As visibility grows, trans people face increasing violence

Infographic showing spike in violence against transgender and LGBTQ individuals

The struggle for LGBT rights and visibility has seen several successes over the years. Same-sex marriage is now legal in this country; many cities have gay pride parades and television and movies increasingly contain well-written depictions of LGBT people. However, there are still a number of areas of LGBT life that remain underserved and underreported. One unfortunate such area is the rising violence facing the transgender community, particularly that directed against transwomen of color.

The transgender community is poorly understood by mainstream society. Even well-meaning individuals will commit such offenses as misgendering or deadnaming someone, that is to say, referring to someone as being other than their identified gender or referring to them by their birth name, respectively. Trans people face discrimination and ostracization at all levels of their lives, from their families to their employers to even the queer community itself. This often leads trans people to become isolated, with a disproportionate number of them forced into homelessness and prostitution, making them all the more vulnerable to violence.

Trans people are disproportionately affected by violent crimes to a disturbing degree. Many members of the community face violence for merely living their lives openly. The National Coalition of Anti-Violence Programs first began tracking the murder of trans people in 2010, and the average murder rate has steadily increased ever since. Twenty-seven trans people were murdered in 2016, and according to Unerased, a project initiated by Mic to track trans murders, the murder rate among young transwomen of color in 2015 was 1 in 2,600. To put this number in perspective, Unerased reveals that if this were the national murder rate for 2015, the U.S. would have seen 120,087 murders instead of the 15,696 the FBI reported for that year.

Of the 27 murders in 2016, three occurred in the Palmer Park neighborhood of Detroit. Formerly Detroit’s “gayborhood,” Palmer Park became rapidly less gay and less safe as its population fled north of 8 Mile during the late ‘80s and early ‘90s. Despite this, the neighborhood is still something of a gathering ground for the local queer community, a fact used to prey upon the transwomen of the area.

This year is on track to equal, or even exceed the numbers recorded in 2016, with seven trans murders having occurred so far. Two of the murders were committed in New Orleans within 48 hours of each other, though police do not believe they were connected by anything other than the gender identity of the victims. The last week of February alone saw four trans murders. A friend of Ciara McElveen, who was stabbed to death in New Orleans on Feb. 27, told Dan Avery of NewNowNext, “We should have the right to live our lives open and free and not be taunted and traumatized by the general public.”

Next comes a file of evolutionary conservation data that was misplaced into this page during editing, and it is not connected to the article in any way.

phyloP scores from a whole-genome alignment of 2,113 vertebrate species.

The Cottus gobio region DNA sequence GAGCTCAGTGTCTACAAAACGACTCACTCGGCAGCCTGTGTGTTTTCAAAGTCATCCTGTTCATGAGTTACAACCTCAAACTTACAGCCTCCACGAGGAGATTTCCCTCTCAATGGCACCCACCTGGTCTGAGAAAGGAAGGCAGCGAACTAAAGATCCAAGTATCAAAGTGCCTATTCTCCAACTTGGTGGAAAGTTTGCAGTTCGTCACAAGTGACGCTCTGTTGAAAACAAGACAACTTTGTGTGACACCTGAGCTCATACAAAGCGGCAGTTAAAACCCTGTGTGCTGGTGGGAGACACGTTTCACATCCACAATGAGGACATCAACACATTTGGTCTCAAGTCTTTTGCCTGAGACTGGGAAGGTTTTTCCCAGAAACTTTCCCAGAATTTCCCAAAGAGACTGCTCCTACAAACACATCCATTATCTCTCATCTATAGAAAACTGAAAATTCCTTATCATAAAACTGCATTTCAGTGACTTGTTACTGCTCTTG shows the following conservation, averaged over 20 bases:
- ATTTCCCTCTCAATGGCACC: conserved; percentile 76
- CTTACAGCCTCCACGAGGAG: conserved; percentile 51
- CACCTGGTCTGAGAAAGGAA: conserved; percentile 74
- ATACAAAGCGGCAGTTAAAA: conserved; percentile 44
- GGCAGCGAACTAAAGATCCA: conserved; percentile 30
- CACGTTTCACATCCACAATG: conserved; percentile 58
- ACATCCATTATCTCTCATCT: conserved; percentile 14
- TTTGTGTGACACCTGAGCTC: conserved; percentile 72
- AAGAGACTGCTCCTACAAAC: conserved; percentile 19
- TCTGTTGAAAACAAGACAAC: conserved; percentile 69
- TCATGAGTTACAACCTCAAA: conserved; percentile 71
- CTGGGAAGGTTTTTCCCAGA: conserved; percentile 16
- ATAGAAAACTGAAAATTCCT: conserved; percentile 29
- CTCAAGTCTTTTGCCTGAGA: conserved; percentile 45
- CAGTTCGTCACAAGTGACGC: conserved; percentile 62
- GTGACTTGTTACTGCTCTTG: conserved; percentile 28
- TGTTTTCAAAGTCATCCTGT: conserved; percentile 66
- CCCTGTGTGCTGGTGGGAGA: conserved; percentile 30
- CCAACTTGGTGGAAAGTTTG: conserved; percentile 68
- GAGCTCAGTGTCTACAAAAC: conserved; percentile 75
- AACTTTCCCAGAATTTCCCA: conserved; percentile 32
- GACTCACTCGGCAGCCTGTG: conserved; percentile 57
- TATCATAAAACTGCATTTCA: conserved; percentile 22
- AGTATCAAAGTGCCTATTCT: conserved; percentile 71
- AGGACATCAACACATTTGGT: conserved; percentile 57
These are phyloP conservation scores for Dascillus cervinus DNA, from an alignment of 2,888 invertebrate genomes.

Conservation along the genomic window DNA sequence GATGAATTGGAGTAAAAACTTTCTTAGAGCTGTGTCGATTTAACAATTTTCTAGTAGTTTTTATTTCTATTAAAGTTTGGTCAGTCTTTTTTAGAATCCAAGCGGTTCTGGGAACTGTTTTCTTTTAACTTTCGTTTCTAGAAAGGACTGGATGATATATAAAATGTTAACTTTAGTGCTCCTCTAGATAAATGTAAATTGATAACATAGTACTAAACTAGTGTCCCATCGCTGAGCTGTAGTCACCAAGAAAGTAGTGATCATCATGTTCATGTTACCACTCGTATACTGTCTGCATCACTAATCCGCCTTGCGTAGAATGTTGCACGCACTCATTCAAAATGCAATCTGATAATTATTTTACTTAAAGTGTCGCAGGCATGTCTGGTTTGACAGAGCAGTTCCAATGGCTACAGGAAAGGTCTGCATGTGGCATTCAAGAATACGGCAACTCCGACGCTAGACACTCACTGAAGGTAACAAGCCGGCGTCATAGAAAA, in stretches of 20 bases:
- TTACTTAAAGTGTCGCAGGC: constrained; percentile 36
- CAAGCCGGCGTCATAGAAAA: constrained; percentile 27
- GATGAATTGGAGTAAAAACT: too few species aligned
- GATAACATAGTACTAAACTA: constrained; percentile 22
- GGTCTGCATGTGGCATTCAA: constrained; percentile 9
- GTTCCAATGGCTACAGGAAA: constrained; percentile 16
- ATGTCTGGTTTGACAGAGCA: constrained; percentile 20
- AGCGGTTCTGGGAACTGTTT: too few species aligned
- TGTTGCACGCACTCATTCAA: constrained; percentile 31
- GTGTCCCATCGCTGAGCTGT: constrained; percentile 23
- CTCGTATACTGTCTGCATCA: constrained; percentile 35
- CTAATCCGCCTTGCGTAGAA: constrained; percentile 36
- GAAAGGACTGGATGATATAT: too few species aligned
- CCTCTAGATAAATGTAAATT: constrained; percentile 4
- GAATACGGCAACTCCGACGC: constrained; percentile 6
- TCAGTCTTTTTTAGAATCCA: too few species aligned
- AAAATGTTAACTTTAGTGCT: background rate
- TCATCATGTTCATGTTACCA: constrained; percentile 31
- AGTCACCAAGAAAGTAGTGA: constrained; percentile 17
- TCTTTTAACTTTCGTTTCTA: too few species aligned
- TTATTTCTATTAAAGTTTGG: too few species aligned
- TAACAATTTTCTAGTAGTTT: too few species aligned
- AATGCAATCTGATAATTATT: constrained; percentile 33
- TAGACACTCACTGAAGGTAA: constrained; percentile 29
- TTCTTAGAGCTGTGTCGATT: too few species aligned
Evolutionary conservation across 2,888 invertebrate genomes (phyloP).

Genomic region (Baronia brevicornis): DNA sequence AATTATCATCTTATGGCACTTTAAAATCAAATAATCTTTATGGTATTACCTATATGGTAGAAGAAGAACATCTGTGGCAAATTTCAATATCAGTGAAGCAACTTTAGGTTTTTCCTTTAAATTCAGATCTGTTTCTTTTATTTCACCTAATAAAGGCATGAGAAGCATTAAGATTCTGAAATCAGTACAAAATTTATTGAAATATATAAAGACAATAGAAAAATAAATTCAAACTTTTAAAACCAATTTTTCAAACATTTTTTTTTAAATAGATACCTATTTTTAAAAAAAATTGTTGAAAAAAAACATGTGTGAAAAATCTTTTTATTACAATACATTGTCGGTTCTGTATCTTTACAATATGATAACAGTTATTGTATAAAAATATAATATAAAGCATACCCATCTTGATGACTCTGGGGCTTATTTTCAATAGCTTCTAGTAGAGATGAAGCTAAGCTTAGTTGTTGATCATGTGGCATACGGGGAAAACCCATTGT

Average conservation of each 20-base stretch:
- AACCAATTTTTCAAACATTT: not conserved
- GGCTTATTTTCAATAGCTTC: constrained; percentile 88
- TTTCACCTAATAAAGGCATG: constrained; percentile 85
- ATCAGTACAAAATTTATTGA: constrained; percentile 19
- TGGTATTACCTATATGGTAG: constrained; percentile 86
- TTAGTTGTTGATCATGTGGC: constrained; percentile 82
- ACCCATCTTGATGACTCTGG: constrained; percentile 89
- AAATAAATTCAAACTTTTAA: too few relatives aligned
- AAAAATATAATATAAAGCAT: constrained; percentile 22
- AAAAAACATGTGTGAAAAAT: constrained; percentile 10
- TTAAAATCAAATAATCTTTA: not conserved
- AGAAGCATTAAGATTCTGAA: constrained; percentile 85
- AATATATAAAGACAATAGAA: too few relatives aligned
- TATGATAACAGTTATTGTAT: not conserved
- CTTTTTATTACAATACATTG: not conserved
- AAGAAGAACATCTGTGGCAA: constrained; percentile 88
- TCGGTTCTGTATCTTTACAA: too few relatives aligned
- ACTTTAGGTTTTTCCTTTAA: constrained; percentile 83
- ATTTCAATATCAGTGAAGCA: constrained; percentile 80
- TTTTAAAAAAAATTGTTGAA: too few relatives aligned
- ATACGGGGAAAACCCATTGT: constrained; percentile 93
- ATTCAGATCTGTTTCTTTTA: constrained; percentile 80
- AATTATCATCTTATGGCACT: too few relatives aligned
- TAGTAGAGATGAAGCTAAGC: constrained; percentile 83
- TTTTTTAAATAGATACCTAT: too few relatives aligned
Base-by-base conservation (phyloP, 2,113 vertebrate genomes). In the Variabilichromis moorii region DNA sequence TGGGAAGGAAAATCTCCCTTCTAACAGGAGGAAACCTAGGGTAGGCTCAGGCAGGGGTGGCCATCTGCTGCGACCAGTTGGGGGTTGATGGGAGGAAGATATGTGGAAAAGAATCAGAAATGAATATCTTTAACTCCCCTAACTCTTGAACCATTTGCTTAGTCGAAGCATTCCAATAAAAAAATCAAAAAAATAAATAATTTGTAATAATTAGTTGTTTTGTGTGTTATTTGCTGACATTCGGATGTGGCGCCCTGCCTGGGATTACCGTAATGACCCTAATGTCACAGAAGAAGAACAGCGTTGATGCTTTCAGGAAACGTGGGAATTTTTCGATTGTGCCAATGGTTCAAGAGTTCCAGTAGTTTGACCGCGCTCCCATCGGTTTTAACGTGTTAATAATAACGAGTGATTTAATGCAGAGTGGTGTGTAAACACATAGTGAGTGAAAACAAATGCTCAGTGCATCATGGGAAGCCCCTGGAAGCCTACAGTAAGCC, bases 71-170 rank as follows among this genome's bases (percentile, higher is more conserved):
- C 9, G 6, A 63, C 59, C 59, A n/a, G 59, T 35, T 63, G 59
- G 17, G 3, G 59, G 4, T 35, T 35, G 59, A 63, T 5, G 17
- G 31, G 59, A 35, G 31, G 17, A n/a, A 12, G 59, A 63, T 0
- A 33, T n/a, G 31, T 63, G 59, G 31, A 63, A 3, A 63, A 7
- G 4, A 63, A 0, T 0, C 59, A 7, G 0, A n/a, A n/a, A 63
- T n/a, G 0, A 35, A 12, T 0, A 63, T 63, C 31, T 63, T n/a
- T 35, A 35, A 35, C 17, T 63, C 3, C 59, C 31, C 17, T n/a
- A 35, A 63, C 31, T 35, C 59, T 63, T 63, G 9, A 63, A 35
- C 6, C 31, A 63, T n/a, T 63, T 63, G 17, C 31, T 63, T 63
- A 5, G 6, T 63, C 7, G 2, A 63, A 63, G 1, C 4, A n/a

The tragedy of trans murders is often compounded after their death. As many of these people lack the support of their families, their bodies are sometimes unclaimed. In other instances, their families refuse to respect their identity, even in death, and have them buried under their birth name and the gender assigned to them at birth. These actions are particularly hurtful to the friends of the deceased, who feel that the victim was not only murdered, but had their identity erased. As Laverne Cox, best known for playing trans inmate Sophia on “Orange is the New Black,” said in an Instagram post commemorating Transgender Day of Visibility on March 31, “We acknowledge that when trans folks are misgendered and disavowed this is yet another attempt to stigmatize and erase us.”

This increase in anti-trans violence comes as part of a larger backlash against increasing trans visibility. In state legislatures across the country, perhaps most famously in South Carolina, Republicans have fought to prevent trans people from using the bathroom that matches their gender identity. Advocates and activists, including such voices as Laverne Cox and Janet Mock, have increasingly made it known that they will continue to fight for both trans visibility and trans safety. In a statement released by the NCAVP manager Emily Waters said, “As we face an administration which devalues the safety and rights of transgender people and people of color, we must work tirelessly to support transgender friends, family, and community members.”

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